Article
Look up in most U.S. kitchens and you’ll likely see recessed downlights shining back at you. These fixtures have been the go-to option for decades – not just in kitchens, but throughout the house – for providing area lighting that doesn’t interrupt a ceiling’s clean lines

LEDs Have Things Looking Up for Downlights

Chuck Ross
Look up in most U.S. kitchens and you’ll likely see recessed downlights shining back at you. These fixtures have been the go-to option for decades – not just in kitchens, but throughout the house – for providing area lighting that doesn’t interrupt a ceiling’s clean lines. However today’s models have come a long way from the can-style designs back in the pre-LED days. They’ve slimmed down in size while beefing up on features, making them an even more useful tool in a lighting designer’s bag of tricks.

These luminaires have an interesting origin story; they were first developed to deliver focused light to church congregants because inadequate chandelier-supplied illumination was forcing them to squint at their prayer books and hymnals. From there, these lighting fixtures made their way into homes, offices, and retail settings, gaining new options like baffles and lenses for customized designs that could help direct light right where it was needed.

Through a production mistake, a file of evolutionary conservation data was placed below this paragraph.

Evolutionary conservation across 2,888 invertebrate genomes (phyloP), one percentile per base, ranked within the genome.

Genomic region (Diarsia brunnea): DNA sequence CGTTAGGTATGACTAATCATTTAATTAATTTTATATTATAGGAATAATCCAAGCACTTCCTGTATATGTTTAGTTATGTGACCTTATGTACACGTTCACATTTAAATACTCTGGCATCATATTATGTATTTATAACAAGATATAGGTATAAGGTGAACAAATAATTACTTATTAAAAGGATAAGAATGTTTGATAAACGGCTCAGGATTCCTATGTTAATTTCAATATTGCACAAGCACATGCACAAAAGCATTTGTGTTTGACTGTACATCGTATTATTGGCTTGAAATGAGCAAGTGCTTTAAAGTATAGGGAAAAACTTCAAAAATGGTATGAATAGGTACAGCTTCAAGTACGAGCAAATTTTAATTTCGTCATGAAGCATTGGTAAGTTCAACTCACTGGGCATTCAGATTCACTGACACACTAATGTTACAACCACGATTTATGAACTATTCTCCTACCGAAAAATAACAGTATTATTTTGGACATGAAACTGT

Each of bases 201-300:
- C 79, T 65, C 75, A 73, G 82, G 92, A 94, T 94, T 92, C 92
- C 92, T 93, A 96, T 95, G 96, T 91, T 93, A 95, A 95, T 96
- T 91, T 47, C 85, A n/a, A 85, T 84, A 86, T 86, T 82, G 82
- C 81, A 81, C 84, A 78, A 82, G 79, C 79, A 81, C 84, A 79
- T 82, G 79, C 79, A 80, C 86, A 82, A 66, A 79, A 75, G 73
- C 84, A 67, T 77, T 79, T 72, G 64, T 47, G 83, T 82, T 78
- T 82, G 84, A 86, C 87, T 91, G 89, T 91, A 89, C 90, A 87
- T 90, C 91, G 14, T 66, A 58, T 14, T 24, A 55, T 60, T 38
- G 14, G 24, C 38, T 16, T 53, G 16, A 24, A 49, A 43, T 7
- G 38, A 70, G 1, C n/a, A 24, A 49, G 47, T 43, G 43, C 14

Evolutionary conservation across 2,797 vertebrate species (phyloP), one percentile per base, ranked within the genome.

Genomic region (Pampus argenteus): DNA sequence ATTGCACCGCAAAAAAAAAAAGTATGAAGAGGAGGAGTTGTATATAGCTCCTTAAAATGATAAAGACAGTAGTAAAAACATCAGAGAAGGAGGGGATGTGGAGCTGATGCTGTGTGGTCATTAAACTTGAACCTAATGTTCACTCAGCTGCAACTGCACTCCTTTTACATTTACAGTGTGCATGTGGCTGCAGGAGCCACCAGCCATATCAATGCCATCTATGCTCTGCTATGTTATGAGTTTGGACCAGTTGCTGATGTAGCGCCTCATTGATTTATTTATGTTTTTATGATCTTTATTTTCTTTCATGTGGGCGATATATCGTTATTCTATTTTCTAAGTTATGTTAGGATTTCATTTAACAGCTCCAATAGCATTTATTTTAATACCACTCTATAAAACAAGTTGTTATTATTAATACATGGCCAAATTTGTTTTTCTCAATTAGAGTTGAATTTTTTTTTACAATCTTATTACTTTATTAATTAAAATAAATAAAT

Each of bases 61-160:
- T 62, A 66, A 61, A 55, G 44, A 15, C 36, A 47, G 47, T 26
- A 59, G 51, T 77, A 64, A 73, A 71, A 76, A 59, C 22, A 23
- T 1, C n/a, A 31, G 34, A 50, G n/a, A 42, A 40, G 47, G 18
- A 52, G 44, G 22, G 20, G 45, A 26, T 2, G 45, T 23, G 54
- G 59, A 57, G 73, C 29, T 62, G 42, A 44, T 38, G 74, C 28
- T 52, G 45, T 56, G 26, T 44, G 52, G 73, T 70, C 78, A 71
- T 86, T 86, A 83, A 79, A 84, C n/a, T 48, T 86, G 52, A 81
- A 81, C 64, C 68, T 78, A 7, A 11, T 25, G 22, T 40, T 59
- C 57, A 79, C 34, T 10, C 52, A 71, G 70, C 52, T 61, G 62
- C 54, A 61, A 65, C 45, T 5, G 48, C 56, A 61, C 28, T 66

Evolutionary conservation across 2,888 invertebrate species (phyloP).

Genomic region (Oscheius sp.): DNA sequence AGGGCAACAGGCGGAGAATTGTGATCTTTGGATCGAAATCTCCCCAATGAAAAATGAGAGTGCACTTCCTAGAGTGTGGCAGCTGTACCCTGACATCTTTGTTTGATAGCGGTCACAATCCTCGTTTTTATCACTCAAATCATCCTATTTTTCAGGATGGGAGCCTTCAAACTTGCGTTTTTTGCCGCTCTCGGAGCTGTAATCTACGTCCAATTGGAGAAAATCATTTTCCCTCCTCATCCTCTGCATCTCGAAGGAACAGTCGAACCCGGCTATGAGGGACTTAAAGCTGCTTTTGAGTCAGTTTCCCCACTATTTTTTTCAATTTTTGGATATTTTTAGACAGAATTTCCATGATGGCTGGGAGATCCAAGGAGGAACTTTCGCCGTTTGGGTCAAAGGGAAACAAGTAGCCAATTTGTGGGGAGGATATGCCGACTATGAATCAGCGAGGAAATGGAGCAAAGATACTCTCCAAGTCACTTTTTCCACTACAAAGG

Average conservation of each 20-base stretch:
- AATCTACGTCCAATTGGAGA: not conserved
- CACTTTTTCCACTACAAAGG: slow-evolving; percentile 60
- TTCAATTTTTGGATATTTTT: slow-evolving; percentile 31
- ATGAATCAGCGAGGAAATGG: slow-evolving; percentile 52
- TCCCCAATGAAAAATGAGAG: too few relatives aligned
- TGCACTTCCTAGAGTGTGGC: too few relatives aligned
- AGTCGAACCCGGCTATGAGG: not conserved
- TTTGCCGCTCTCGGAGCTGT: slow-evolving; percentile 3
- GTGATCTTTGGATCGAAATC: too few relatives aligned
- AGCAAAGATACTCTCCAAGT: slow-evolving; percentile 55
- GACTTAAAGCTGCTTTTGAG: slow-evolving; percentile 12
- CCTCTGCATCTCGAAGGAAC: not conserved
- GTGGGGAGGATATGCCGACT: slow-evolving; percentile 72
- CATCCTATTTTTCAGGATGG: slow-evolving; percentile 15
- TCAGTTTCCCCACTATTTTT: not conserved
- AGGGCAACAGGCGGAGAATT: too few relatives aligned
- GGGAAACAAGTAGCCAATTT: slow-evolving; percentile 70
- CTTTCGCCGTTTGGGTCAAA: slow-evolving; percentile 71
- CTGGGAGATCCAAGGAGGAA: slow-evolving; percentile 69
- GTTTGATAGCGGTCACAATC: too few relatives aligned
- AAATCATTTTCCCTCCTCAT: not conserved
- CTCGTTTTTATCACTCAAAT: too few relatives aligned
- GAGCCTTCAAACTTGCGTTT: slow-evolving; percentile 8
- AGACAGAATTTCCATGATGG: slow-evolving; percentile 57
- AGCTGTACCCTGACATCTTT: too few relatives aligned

Older lighting sources, though, created a lot of heat that could become trapped in the fixtures’ metal housings. The cans could get hot enough to cause surrounding ceiling insulation to combust, which meant specific installation approaches were needed when insulation was being used. Fire-rated designs helped address this issue, but they also added to fixture cost, turning a once-affordable lighting choice into a more expensive consideration.

LEDs have brought new affordability and performance to this category, offering high-efficiency light sources that generate little heat and providing controllability that gives designers, homeowners, and building managers new ways to use light in interior spaces. You can realize some of these benefits by simply switching from metal halide or compact fluorescent lamps to LED products in existing luminaires. But in renovation or new construction projects, new fixtures with LED light sources integrated directly into the housing are more like flat discs than coffee cans because they don’t have to accommodate separate lamps. Electricians don’t have to worry about the location of joists for mounting these new profiles – instead, they can snap into place using simple spring clamps that help them fit snugly against the ceiling’s drywall.
Photo courtesy of Lithonia Lighting
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